US made no concessions to Russia over Ukraine in formal response to Putin demands, Blinken says

‘Nato’s door is open, remains open, and that is our commitment’

Alex Woodward
New York
Wednesday 26 January 2022 21:28
New shipment of Russian military equipment arrives in Belarus amid Ukraine tensions

The US has delivered its formal response to Russian demands that Nato bar Ukraine from the international alliance and pull back its forces from Eastern Europe. A the same time, administration officials are considering additional measures, including sanctions, as diplomatic conversations persist.

US Secretary of State Antony Blinken told reporters on Wednesday that the letter “sets out a serious diplomatic path forward, should Russia choose it”.

He said the US has made no concessions to Russia over its ongoing demands to exclude Ukraine, reiterating “what we said publicly for many weeks, and in a sense for many years: that we will uphold the principles of Nato’s open door, and that’s ... a commitment that we’re bound to.”

US officials have not conceded in their refusal to consider ruling out Ukrainian membership in the alliance, as Russian president Vladimir Putin demands.

“Nato’s door is open, remains open, and that is our commitment,” Mr Blinken said.

He added that the US has made it clear that “there are core principles that we are committed to uphold and defend, including Ukraine’s sovereignty and territorial integrity, and the right of states to choose their own security arrangements and alliances”.

The US’s formal response – which was delivered by John Sullivan, US ambassador to Moscow – outlines concerns “about Russia’s actions that undermine our security” and offers “proposals for areas where we may be able to find common ground”, according to Mr Blinken.

Nato secretary-general Jens Stoltenberg told reporters in Brussels that the alliance – which also delivered its formal response – has called on Russia to “once again to immediately de-escalate the situation”.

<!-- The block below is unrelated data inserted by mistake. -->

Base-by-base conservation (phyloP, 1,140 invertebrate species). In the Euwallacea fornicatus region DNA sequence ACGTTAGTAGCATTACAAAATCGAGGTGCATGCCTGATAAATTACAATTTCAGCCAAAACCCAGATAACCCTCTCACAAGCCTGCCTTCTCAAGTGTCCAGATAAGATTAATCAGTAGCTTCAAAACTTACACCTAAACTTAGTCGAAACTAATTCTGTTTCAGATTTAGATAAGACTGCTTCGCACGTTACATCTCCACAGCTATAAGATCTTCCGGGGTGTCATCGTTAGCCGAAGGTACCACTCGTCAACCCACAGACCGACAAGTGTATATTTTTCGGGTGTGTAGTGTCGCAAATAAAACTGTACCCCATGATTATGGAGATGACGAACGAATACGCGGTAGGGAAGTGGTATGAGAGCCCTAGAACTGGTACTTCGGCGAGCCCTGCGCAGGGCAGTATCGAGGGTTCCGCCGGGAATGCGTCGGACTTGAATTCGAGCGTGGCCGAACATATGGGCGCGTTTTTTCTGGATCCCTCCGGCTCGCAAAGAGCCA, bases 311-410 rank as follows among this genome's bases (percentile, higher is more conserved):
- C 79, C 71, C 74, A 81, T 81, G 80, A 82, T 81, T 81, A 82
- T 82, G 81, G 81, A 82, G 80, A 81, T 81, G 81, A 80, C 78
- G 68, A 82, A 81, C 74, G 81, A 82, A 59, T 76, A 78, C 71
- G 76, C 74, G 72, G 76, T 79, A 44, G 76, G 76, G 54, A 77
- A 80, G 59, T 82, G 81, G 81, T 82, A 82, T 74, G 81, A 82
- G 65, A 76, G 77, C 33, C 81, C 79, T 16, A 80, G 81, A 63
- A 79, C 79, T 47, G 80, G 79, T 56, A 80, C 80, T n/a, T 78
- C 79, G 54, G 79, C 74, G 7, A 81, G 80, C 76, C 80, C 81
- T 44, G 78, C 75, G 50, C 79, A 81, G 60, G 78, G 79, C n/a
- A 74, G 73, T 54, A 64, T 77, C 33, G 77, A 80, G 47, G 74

“Nato firmly believes that tensions and disagreements must be resolved through dialogue and diplomacy,” Mr Stoltenberg told reporters.

The respective responses follow weeks of stalled diplomatic negotiations over heightened tensions along Russia’s border with Ukraine, where Russia has amassed 100,000 troops and military equipment.

Negotiations have thus far yielded more promises to continue negotiations, as a budding war of words develops between the White House and Russian officials, though all sides have sought to diffuse the situation.

Russia has also demanded that the US remove nuclear weapons from Europe and withdraw troops and weapons from former Soviet bloc countries that joined Nato after 1997. Such demands have been dismissed by officials as “non-starters” in their ongoing negotiations.

A recent message from the US Embassy in Ukraine has urged American citizens to leave the country

The embassy said it would remain open to process US passports and reports of citizens’ births abroad, as well as to provide repatriation for citizens who cannot afford to purchase a commercial ticket.

The US also has issued a travel advisory ordering eligible family members of diplomats to leave Ukraine, and authorised the voluntary departure of US direct employees.

On Tuesday, president Joe Biden suggested the US could levy personal sanctions against president Putin, a challenge that Kremlin spokesman Dmitry Peskov dismissed as “destructive”.

The latest from president Biden follows weeks of warnings from administration officials that Russia could face economic sanctions over its presence in Ukraine.

Russia, meanwhile, has threatened to cut off its natural gas supply to Europe if sanctions are imposed, landing a potentially consequential blow to the continent and negotiations.

While the US has put 8,500 troops on high alert for deployment, the president has stressed that the administration has “no intention of putting American forces or putting Nato forces in Ukraine”.

“But as I said, there are going to be serious economic consequences,” he added.

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